Tuesday, January 18, 2011

A Translation Comparison of Haruki Murakami's "100% Perfect Girl"

In preparing for the soon arriving untitled project I mentioned in the last post, I went to the library today looking for some books and I found a somewhat old anthology of Japanese short stories called New Japanese Voices: The Best Contemporary Fiction of Japan. I was drawn to the collection of writers assembled for this book, including (Wednesday Afternoon Picnic favorite) Genichiro Takahashi, Masahiko Shimada, Amy Yamada (here under the spelling Eimi Yamada), Banana Yoshimoto, and everyone's favorite Haruki Murakami.

What struck me about the Murakami was that the story in the collection was called "On Meeting My 100 Percent Woman One Fine April Morning," subtly different from the title I'm used to, "On Seeing the 100% Perfect Girl One Beautiful April Morning."My interest piqued, I took it out along with an assortment of other books you may hear about in the near future.

The reason why the title is slightly different is that it was translated for this collection by a different set of translators than any of the "official" translators, i.e. Jay Rubin, who translated the version of this story for The Elephant Vanishes, Philip Gabriel or Alfred Birnbaum. And boy does it show.

Overall, I guess the problem is that the non-Rubin version is extremely literal. Checking against the original as collected in カンガルー日和 (A Perfect Day for Kangaroos), nothing seems wrong in any obvious way. But it's extremely wordy and structured in a way that when reading it just doesn't sound quite natural. And that's probably the deal-breaker. This early in his career, Murakami was a "cool" writer, a voice for the young, and consequently his style was decidedly not "literary" or flowery in the traditional sense, (my professor has called his style "flat" in many of his published work, to my dismay) but one that was extremely modern and accessible. And that has to come across in English too.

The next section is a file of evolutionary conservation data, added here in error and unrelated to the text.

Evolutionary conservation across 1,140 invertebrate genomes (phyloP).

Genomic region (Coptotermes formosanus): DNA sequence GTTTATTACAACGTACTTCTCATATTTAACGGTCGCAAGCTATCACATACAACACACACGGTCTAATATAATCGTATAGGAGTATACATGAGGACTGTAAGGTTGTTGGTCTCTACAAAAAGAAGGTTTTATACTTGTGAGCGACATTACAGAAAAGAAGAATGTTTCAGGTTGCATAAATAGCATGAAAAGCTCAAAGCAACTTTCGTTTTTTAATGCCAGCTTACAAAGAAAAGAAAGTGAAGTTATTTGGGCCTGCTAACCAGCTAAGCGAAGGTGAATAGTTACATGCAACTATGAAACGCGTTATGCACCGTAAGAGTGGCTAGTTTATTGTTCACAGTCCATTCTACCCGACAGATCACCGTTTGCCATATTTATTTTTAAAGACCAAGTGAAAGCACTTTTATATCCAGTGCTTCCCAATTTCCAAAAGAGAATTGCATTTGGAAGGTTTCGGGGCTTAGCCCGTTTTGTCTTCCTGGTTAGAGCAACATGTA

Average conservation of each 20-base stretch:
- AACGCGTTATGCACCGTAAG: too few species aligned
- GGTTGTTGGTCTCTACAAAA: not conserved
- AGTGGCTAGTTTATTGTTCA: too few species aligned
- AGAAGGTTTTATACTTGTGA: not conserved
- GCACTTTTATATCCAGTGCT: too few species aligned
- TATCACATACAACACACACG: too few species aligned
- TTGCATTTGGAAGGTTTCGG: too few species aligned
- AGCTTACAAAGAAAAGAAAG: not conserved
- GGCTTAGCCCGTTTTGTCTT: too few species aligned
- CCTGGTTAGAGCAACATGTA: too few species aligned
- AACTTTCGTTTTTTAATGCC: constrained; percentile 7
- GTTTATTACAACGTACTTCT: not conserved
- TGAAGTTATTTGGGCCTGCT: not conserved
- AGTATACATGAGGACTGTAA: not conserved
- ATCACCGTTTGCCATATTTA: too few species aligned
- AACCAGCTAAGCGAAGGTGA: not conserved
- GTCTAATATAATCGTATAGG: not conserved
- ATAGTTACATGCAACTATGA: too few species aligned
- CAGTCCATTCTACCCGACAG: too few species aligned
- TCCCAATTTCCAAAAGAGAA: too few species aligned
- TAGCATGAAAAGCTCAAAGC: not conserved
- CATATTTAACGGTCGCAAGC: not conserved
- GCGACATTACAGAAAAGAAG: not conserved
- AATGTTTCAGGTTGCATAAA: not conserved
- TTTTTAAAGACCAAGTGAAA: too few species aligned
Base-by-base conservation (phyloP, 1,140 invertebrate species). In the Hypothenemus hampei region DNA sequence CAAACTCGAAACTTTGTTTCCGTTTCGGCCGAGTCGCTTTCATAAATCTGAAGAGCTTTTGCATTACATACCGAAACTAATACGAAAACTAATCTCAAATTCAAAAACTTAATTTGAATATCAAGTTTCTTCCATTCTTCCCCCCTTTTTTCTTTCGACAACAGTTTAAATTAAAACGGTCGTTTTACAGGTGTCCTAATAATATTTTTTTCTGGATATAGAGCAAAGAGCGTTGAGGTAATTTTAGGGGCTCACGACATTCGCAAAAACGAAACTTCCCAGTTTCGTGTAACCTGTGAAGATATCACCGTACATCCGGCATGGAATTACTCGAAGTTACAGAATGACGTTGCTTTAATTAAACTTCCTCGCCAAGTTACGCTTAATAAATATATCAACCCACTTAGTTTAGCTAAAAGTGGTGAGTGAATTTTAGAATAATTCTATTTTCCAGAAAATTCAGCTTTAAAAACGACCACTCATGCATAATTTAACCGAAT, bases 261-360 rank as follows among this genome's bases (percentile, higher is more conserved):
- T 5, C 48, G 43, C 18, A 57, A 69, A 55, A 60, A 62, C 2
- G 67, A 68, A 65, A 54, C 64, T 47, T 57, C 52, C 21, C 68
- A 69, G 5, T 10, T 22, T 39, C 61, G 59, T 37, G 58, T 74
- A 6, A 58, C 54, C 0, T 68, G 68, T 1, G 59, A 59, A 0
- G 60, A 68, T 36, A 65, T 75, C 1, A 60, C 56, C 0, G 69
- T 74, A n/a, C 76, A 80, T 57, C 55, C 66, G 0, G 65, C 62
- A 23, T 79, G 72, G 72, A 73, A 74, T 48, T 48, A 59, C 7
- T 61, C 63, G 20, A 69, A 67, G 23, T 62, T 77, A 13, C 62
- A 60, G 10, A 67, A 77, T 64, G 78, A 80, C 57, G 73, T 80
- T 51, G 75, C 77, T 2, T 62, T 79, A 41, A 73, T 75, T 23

Today in a class on translation, we talked about how editors have the final say in the publishing world, and how ultimately editors will edit in a way that will get the book read by as many people as possible because in the end what is important to the company is if the book sells. And obviously different publishers and different editors have very different agendas and see the text in very different ways - a university press might go for something more scholarly than accessible and sell-able like a big publisher like Random House.

Therefore, I wish I could see Jay Rubin's original draft of "100%." Maybe at the end of the day it was his editor that gussied up the text. In terms of faithfulness, there are some slightly liberties: the most obvious are the additions of a handful of sentences that aren't even in the original text - although it is possible, however, that they may have existed at some point. Murakami is infamous for re-writes of his own work in later editions. But in this case, I think Jay Rubin/his editor at Knopf had it right. In my opinion, it is the better translation. I hope that this evaluation is as unbiased as possible - I did read the Jay Rubin first and many times over since, so obviously I'm "used to" that version. But let's take a look now at both.